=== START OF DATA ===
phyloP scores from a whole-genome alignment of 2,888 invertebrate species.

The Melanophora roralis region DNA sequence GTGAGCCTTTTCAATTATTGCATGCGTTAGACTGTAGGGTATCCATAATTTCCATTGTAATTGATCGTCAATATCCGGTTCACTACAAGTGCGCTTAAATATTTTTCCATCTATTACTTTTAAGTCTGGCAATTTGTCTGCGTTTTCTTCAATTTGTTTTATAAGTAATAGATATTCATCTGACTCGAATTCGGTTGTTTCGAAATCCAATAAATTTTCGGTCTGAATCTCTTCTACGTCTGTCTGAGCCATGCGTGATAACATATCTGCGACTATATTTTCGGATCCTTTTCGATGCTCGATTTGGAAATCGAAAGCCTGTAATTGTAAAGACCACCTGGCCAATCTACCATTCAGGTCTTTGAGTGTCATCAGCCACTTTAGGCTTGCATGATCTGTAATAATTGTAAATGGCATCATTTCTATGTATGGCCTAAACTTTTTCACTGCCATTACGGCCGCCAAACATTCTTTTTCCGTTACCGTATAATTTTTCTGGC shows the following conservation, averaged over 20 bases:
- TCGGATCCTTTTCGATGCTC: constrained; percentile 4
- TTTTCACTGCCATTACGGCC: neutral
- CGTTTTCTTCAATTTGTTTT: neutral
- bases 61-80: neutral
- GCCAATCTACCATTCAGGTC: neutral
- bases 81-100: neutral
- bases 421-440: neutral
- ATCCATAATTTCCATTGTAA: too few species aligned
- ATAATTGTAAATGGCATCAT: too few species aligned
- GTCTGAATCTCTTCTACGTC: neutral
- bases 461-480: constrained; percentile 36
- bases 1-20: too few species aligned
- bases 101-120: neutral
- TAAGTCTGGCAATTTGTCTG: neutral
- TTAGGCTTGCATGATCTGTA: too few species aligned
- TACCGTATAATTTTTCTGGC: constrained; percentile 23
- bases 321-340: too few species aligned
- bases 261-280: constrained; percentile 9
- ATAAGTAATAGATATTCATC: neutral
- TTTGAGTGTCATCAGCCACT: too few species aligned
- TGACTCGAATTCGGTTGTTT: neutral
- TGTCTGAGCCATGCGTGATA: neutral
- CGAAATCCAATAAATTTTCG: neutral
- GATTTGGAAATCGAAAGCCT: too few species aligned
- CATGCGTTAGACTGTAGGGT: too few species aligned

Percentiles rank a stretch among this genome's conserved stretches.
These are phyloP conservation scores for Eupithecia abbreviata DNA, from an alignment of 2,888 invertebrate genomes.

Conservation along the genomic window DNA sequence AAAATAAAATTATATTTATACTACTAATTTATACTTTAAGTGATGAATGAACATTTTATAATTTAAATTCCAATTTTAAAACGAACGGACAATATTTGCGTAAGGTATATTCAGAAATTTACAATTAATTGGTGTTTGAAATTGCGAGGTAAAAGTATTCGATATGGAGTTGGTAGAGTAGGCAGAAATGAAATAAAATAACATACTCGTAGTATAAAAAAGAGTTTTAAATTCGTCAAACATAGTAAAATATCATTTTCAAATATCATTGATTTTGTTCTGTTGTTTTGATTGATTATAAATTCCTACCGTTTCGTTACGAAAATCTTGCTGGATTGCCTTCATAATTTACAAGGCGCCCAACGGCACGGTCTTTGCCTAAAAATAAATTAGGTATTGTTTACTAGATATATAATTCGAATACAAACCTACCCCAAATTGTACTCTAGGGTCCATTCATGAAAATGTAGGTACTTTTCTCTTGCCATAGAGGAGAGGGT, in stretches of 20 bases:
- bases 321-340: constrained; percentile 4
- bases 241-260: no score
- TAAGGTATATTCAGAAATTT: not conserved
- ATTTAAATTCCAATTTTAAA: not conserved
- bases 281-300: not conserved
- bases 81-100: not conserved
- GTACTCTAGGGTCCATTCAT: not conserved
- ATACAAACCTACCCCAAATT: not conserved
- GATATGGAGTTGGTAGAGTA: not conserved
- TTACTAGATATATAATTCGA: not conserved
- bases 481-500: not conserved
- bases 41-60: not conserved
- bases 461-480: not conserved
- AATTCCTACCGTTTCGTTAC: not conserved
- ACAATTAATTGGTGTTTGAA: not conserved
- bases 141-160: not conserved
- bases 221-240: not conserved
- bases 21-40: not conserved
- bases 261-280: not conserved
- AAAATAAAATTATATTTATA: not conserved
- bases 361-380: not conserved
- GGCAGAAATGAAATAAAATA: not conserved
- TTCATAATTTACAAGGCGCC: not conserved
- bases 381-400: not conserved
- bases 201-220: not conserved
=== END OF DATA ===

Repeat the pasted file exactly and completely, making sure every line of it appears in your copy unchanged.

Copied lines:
phyloP scores from a whole-genome alignment of 2,888 invertebrate species.

The Melanophora roralis region DNA sequence GTGAGCCTTTTCAATTATTGCATGCGTTAGACTGTAGGGTATCCATAATTTCCATTGTAATTGATCGTCAATATCCGGTTCACTACAAGTGCGCTTAAATATTTTTCCATCTATTACTTTTAAGTCTGGCAATTTGTCTGCGTTTTCTTCAATTTGTTTTATAAGTAATAGATATTCATCTGACTCGAATTCGGTTGTTTCGAAATCCAATAAATTTTCGGTCTGAATCTCTTCTACGTCTGTCTGAGCCATGCGTGATAACATATCTGCGACTATATTTTCGGATCCTTTTCGATGCTCGATTTGGAAATCGAAAGCCTGTAATTGTAAAGACCACCTGGCCAATCTACCATTCAGGTCTTTGAGTGTCATCAGCCACTTTAGGCTTGCATGATCTGTAATAATTGTAAATGGCATCATTTCTATGTATGGCCTAAACTTTTTCACTGCCATTACGGCCGCCAAACATTCTTTTTCCGTTACCGTATAATTTTTCTGGC shows the following conservation, averaged over 20 bases:
- TCGGATCCTTTTCGATGCTC: constrained; percentile 4
- TTTTCACTGCCATTACGGCC: neutral
- CGTTTTCTTCAATTTGTTTT: neutral
- bases 61-80: neutral
- GCCAATCTACCATTCAGGTC: neutral
- bases 81-100: neutral
- bases 421-440: neutral
- ATCCATAATTTCCATTGTAA: too few species aligned
- ATAATTGTAAATGGCATCAT: too few species aligned
- GTCTGAATCTCTTCTACGTC: neutral
- bases 461-480: constrained; percentile 36
- bases 1-20: too few species aligned
- bases 101-120: neutral
- TAAGTCTGGCAATTTGTCTG: neutral
- TTAGGCTTGCATGATCTGTA: too few species aligned
- TACCGTATAATTTTTCTGGC: constrained; percentile 23
- bases 321-340: too few species aligned
- bases 261-280: constrained; percentile 9
- ATAAGTAATAGATATTCATC: neutral
- TTTGAGTGTCATCAGCCACT: too few species aligned
- TGACTCGAATTCGGTTGTTT: neutral
- TGTCTGAGCCATGCGTGATA: neutral
- CGAAATCCAATAAATTTTCG: neutral
- GATTTGGAAATCGAAAGCCT: too few species aligned
- CATGCGTTAGACTGTAGGGT: too few species aligned

Percentiles rank a stretch among this genome's conserved stretches.
These are phyloP conservation scores for Eupithecia abbreviata DNA, from an alignment of 2,888 invertebrate genomes.

Conservation along the genomic window DNA sequence AAAATAAAATTATATTTATACTACTAATTTATACTTTAAGTGATGAATGAACATTTTATAATTTAAATTCCAATTTTAAAACGAACGGACAATATTTGCGTAAGGTATATTCAGAAATTTACAATTAATTGGTGTTTGAAATTGCGAGGTAAAAGTATTCGATATGGAGTTGGTAGAGTAGGCAGAAATGAAATAAAATAACATACTCGTAGTATAAAAAAGAGTTTTAAATTCGTCAAACATAGTAAAATATCATTTTCAAATATCATTGATTTTGTTCTGTTGTTTTGATTGATTATAAATTCCTACCGTTTCGTTACGAAAATCTTGCTGGATTGCCTTCATAATTTACAAGGCGCCCAACGGCACGGTCTTTGCCTAAAAATAAATTAGGTATTGTTTACTAGATATATAATTCGAATACAAACCTACCCCAAATTGTACTCTAGGGTCCATTCATGAAAATGTAGGTACTTTTCTCTTGCCATAGAGGAGAGGGT, in stretches of 20 bases:
- bases 321-340: constrained; percentile 4
- bases 241-260: no score
- TAAGGTATATTCAGAAATTT: not conserved
- ATTTAAATTCCAATTTTAAA: not conserved
- bases 281-300: not conserved
- bases 81-100: not conserved
- GTACTCTAGGGTCCATTCAT: not conserved
- ATACAAACCTACCCCAAATT: not conserved
- GATATGGAGTTGGTAGAGTA: not conserved
- TTACTAGATATATAATTCGA: not conserved
- bases 481-500: not conserved
- bases 41-60: not conserved
- bases 461-480: not conserved
- AATTCCTACCGTTTCGTTAC: not conserved
- ACAATTAATTGGTGTTTGAA: not conserved
- bases 141-160: not conserved
- bases 221-240: not conserved
- bases 21-40: not conserved
- bases 261-280: not conserved
- AAAATAAAATTATATTTATA: not conserved
- bases 361-380: not conserved
- GGCAGAAATGAAATAAAATA: not conserved
- TTCATAATTTACAAGGCGCC: not conserved
- bases 381-400: not conserved
- bases 201-220: not conserved